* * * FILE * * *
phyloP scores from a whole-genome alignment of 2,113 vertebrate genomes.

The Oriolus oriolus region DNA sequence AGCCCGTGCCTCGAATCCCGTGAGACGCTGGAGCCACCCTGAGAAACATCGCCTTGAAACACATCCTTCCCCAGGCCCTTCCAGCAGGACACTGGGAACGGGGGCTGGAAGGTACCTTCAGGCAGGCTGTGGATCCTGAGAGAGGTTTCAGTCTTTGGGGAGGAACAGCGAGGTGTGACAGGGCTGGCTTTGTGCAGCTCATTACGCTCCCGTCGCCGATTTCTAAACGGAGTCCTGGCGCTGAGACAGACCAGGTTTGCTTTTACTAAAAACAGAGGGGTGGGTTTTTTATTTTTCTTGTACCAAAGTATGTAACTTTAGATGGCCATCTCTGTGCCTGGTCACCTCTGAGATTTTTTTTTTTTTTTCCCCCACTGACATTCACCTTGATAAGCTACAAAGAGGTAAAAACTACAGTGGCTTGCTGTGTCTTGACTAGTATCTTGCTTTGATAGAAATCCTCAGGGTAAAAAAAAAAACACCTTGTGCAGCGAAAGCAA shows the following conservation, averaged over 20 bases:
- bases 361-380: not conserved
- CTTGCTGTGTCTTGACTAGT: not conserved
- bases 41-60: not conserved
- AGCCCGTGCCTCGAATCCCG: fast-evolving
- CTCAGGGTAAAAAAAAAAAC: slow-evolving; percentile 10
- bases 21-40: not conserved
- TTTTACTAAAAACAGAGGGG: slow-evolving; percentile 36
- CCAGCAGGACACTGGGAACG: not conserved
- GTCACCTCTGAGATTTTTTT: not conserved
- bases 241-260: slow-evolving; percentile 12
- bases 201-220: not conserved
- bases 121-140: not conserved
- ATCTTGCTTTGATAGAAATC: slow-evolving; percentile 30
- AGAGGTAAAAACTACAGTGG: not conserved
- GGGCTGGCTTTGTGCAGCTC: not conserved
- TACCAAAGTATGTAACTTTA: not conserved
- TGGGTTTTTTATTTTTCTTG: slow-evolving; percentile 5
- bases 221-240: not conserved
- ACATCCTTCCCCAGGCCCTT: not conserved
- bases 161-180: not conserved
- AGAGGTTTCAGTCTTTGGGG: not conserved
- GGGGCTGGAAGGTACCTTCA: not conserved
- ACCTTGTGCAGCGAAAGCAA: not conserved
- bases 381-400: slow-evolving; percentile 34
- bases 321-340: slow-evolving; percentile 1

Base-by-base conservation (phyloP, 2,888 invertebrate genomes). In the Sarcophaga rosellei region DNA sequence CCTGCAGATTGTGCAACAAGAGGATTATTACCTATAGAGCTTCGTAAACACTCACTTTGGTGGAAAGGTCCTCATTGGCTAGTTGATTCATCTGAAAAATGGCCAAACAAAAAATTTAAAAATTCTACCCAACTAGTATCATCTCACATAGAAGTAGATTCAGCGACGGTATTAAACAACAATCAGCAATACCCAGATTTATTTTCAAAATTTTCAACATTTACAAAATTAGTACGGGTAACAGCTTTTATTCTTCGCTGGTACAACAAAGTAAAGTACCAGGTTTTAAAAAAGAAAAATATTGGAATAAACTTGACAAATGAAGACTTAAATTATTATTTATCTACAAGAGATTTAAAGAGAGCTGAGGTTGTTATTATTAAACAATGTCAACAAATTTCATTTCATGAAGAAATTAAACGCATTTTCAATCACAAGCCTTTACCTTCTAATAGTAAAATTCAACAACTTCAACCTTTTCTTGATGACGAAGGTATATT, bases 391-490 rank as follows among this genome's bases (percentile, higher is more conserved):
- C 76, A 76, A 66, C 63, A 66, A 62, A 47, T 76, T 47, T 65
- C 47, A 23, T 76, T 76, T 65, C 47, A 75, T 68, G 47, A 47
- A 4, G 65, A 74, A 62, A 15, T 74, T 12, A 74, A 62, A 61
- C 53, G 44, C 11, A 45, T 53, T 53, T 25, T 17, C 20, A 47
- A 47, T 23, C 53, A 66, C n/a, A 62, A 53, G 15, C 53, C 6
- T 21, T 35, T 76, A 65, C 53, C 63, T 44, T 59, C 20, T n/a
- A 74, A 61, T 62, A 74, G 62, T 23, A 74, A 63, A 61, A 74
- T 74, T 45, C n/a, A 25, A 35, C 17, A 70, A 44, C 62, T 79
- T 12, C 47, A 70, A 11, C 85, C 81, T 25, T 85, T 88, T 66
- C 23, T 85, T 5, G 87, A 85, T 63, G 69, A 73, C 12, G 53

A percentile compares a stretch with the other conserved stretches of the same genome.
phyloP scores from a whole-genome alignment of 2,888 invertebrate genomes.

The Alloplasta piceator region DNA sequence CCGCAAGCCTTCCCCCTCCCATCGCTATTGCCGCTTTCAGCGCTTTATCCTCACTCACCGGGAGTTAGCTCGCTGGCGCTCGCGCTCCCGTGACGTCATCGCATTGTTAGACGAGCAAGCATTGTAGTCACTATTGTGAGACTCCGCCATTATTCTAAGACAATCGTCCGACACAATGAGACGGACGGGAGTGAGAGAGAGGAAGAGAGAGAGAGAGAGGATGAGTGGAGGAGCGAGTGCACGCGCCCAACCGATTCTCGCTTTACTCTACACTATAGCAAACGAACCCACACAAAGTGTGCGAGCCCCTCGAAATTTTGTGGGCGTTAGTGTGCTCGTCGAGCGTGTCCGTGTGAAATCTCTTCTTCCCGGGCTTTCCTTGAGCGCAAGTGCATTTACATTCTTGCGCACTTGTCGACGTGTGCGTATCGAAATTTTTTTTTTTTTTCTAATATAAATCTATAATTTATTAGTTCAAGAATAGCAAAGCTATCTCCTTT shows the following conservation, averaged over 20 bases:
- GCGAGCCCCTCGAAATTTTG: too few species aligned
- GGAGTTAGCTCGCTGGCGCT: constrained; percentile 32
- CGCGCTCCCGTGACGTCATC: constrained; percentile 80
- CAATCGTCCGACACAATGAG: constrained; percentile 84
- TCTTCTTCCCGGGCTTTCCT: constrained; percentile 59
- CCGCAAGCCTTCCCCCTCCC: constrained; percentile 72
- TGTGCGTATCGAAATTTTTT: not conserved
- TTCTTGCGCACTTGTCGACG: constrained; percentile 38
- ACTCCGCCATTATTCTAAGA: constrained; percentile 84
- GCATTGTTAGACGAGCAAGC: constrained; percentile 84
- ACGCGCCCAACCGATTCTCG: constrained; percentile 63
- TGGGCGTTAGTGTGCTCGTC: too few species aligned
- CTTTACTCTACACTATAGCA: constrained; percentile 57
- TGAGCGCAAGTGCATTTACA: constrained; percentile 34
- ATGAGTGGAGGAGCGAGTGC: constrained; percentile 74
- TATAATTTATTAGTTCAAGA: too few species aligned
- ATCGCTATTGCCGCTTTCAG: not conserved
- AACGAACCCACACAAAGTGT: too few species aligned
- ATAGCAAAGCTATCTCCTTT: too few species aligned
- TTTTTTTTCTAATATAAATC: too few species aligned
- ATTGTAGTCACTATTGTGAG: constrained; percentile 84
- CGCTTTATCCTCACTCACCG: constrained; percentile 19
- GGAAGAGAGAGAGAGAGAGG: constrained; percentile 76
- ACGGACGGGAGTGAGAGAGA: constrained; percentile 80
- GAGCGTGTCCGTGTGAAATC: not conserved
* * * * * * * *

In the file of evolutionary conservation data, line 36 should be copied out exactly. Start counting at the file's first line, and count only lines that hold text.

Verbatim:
- T 74, T 45, C n/a, A 25, A 35, C 17, A 70, A 44, C 62, T 79